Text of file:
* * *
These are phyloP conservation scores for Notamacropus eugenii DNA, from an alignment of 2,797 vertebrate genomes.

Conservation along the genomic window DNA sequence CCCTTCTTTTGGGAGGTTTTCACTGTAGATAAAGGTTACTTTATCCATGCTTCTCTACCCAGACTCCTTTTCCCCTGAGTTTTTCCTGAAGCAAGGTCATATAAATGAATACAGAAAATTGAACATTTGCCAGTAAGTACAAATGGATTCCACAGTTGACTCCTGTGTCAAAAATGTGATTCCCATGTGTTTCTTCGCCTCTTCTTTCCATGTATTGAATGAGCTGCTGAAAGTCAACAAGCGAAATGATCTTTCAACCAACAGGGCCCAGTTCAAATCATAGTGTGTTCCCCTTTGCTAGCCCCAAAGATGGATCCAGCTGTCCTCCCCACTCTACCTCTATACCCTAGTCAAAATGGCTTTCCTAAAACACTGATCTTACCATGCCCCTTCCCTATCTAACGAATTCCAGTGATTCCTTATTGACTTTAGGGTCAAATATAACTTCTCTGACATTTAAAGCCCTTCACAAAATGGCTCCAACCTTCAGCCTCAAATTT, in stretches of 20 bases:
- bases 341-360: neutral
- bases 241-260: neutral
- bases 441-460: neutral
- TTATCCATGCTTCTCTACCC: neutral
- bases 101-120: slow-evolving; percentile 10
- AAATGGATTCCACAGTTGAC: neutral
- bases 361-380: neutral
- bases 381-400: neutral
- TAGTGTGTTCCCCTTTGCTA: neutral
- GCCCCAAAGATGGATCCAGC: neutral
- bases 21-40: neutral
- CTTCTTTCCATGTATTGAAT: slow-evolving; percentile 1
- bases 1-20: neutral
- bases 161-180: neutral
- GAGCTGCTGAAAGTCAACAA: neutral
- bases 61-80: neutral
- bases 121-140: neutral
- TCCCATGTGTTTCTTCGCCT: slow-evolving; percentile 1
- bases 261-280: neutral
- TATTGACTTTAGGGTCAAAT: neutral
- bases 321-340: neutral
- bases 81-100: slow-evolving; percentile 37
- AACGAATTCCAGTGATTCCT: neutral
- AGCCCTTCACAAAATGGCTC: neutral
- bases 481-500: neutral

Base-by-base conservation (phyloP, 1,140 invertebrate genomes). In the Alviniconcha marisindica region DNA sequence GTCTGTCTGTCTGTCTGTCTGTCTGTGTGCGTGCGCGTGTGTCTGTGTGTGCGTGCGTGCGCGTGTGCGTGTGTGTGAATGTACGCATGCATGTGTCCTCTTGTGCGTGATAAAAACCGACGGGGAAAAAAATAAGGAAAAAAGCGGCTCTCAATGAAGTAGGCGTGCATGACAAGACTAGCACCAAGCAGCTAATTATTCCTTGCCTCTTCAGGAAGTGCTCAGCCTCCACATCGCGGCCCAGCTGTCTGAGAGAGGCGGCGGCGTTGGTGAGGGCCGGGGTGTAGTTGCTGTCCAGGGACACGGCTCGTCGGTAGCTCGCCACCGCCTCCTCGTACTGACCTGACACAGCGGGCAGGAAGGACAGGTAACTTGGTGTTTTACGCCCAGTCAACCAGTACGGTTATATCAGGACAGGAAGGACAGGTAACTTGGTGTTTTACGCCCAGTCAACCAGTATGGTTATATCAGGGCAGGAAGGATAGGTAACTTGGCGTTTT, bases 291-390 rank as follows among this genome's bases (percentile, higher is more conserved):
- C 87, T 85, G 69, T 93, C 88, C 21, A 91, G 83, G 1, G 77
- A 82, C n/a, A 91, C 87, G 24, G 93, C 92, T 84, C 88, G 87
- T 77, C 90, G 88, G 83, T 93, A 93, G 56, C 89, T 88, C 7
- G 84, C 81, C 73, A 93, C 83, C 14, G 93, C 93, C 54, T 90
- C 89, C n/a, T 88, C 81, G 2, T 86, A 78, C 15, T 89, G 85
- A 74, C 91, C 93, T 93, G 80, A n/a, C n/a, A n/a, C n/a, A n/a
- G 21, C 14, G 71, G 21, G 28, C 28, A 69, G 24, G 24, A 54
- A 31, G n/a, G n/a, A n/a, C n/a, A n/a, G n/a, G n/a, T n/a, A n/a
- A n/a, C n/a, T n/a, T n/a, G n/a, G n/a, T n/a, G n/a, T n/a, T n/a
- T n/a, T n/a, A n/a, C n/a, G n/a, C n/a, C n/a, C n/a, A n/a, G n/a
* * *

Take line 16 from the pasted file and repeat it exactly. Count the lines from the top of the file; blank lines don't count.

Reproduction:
- bases 161-180: neutral